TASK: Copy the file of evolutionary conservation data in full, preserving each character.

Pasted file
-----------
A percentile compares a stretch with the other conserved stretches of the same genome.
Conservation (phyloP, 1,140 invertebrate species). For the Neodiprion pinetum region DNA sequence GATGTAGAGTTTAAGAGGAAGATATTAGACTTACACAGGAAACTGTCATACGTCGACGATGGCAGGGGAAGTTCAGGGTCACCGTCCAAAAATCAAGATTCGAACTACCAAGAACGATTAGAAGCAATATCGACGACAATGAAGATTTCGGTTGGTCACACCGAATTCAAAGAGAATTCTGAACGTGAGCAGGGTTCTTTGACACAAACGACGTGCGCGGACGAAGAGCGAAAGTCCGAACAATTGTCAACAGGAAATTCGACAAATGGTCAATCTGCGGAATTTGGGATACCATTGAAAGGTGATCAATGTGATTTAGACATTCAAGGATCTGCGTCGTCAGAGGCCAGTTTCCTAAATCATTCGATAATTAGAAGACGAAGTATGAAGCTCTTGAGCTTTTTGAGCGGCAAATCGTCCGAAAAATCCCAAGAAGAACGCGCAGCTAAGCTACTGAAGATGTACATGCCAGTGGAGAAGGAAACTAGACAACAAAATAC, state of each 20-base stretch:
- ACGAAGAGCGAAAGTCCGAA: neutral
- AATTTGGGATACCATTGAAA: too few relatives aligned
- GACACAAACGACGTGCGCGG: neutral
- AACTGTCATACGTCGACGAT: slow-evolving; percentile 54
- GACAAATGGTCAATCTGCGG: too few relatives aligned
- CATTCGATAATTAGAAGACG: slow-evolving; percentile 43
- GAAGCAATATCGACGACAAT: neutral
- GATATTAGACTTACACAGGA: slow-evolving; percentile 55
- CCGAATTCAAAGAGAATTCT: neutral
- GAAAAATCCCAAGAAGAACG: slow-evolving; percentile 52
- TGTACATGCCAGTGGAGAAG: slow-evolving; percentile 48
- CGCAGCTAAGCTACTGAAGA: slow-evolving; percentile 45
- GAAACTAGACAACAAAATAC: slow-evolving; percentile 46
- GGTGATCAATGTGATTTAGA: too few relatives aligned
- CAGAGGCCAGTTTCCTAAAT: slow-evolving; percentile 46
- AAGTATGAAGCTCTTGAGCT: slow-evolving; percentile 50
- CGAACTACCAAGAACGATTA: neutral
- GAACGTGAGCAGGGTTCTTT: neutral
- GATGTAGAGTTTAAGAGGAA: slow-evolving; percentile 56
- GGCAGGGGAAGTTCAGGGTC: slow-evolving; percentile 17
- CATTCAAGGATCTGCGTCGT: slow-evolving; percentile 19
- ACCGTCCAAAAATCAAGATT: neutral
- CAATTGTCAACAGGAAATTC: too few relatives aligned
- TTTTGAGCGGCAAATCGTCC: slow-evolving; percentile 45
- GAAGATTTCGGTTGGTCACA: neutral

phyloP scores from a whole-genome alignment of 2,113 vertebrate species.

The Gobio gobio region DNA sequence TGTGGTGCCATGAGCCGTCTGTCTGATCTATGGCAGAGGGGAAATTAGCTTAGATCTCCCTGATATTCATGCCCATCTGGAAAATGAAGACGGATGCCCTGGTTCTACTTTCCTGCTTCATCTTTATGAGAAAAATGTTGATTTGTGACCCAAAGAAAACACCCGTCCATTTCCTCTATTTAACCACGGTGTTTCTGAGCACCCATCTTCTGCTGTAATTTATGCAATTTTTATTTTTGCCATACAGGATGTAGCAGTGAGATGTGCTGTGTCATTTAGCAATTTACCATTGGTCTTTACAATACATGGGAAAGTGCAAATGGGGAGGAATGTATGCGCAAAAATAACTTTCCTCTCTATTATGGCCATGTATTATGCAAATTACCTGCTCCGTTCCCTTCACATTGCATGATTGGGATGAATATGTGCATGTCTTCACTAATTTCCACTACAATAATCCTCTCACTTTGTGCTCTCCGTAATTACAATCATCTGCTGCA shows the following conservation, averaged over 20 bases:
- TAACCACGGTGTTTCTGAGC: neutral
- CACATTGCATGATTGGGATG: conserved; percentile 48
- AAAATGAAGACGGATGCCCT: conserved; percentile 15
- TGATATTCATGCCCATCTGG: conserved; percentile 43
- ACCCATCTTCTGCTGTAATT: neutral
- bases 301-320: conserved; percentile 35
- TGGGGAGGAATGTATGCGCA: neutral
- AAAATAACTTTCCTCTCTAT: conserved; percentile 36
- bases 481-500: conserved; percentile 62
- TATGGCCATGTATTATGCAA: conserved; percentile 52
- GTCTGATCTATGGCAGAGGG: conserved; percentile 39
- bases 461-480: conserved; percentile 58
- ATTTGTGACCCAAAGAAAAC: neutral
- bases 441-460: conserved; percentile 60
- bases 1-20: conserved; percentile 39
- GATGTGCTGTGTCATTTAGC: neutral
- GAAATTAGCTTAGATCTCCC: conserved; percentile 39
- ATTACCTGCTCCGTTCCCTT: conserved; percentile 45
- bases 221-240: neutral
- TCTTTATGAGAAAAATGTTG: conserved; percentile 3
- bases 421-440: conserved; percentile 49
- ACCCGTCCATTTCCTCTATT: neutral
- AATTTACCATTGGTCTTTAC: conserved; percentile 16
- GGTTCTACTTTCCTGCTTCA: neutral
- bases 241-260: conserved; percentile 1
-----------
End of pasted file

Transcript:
A percentile compares a stretch with the other conserved stretches of the same genome.
Conservation (phyloP, 1,140 invertebrate species). For the Neodiprion pinetum region DNA sequence GATGTAGAGTTTAAGAGGAAGATATTAGACTTACACAGGAAACTGTCATACGTCGACGATGGCAGGGGAAGTTCAGGGTCACCGTCCAAAAATCAAGATTCGAACTACCAAGAACGATTAGAAGCAATATCGACGACAATGAAGATTTCGGTTGGTCACACCGAATTCAAAGAGAATTCTGAACGTGAGCAGGGTTCTTTGACACAAACGACGTGCGCGGACGAAGAGCGAAAGTCCGAACAATTGTCAACAGGAAATTCGACAAATGGTCAATCTGCGGAATTTGGGATACCATTGAAAGGTGATCAATGTGATTTAGACATTCAAGGATCTGCGTCGTCAGAGGCCAGTTTCCTAAATCATTCGATAATTAGAAGACGAAGTATGAAGCTCTTGAGCTTTTTGAGCGGCAAATCGTCCGAAAAATCCCAAGAAGAACGCGCAGCTAAGCTACTGAAGATGTACATGCCAGTGGAGAAGGAAACTAGACAACAAAATAC, state of each 20-base stretch:
- ACGAAGAGCGAAAGTCCGAA: neutral
- AATTTGGGATACCATTGAAA: too few relatives aligned
- GACACAAACGACGTGCGCGG: neutral
- AACTGTCATACGTCGACGAT: slow-evolving; percentile 54
- GACAAATGGTCAATCTGCGG: too few relatives aligned
- CATTCGATAATTAGAAGACG: slow-evolving; percentile 43
- GAAGCAATATCGACGACAAT: neutral
- GATATTAGACTTACACAGGA: slow-evolving; percentile 55
- CCGAATTCAAAGAGAATTCT: neutral
- GAAAAATCCCAAGAAGAACG: slow-evolving; percentile 52
- TGTACATGCCAGTGGAGAAG: slow-evolving; percentile 48
- CGCAGCTAAGCTACTGAAGA: slow-evolving; percentile 45
- GAAACTAGACAACAAAATAC: slow-evolving; percentile 46
- GGTGATCAATGTGATTTAGA: too few relatives aligned
- CAGAGGCCAGTTTCCTAAAT: slow-evolving; percentile 46
- AAGTATGAAGCTCTTGAGCT: slow-evolving; percentile 50
- CGAACTACCAAGAACGATTA: neutral
- GAACGTGAGCAGGGTTCTTT: neutral
- GATGTAGAGTTTAAGAGGAA: slow-evolving; percentile 56
- GGCAGGGGAAGTTCAGGGTC: slow-evolving; percentile 17
- CATTCAAGGATCTGCGTCGT: slow-evolving; percentile 19
- ACCGTCCAAAAATCAAGATT: neutral
- CAATTGTCAACAGGAAATTC: too few relatives aligned
- TTTTGAGCGGCAAATCGTCC: slow-evolving; percentile 45
- GAAGATTTCGGTTGGTCACA: neutral

phyloP scores from a whole-genome alignment of 2,113 vertebrate species.

The Gobio gobio region DNA sequence TGTGGTGCCATGAGCCGTCTGTCTGATCTATGGCAGAGGGGAAATTAGCTTAGATCTCCCTGATATTCATGCCCATCTGGAAAATGAAGACGGATGCCCTGGTTCTACTTTCCTGCTTCATCTTTATGAGAAAAATGTTGATTTGTGACCCAAAGAAAACACCCGTCCATTTCCTCTATTTAACCACGGTGTTTCTGAGCACCCATCTTCTGCTGTAATTTATGCAATTTTTATTTTTGCCATACAGGATGTAGCAGTGAGATGTGCTGTGTCATTTAGCAATTTACCATTGGTCTTTACAATACATGGGAAAGTGCAAATGGGGAGGAATGTATGCGCAAAAATAACTTTCCTCTCTATTATGGCCATGTATTATGCAAATTACCTGCTCCGTTCCCTTCACATTGCATGATTGGGATGAATATGTGCATGTCTTCACTAATTTCCACTACAATAATCCTCTCACTTTGTGCTCTCCGTAATTACAATCATCTGCTGCA shows the following conservation, averaged over 20 bases:
- TAACCACGGTGTTTCTGAGC: neutral
- CACATTGCATGATTGGGATG: conserved; percentile 48
- AAAATGAAGACGGATGCCCT: conserved; percentile 15
- TGATATTCATGCCCATCTGG: conserved; percentile 43
- ACCCATCTTCTGCTGTAATT: neutral
- bases 301-320: conserved; percentile 35
- TGGGGAGGAATGTATGCGCA: neutral
- AAAATAACTTTCCTCTCTAT: conserved; percentile 36
- bases 481-500: conserved; percentile 62
- TATGGCCATGTATTATGCAA: conserved; percentile 52
- GTCTGATCTATGGCAGAGGG: conserved; percentile 39
- bases 461-480: conserved; percentile 58
- ATTTGTGACCCAAAGAAAAC: neutral
- bases 441-460: conserved; percentile 60
- bases 1-20: conserved; percentile 39
- GATGTGCTGTGTCATTTAGC: neutral
- GAAATTAGCTTAGATCTCCC: conserved; percentile 39
- ATTACCTGCTCCGTTCCCTT: conserved; percentile 45
- bases 221-240: neutral
- TCTTTATGAGAAAAATGTTG: conserved; percentile 3
- bases 421-440: conserved; percentile 49
- ACCCGTCCATTTCCTCTATT: neutral
- AATTTACCATTGGTCTTTAC: conserved; percentile 16
- GGTTCTACTTTCCTGCTTCA: neutral
- bases 241-260: conserved; percentile 1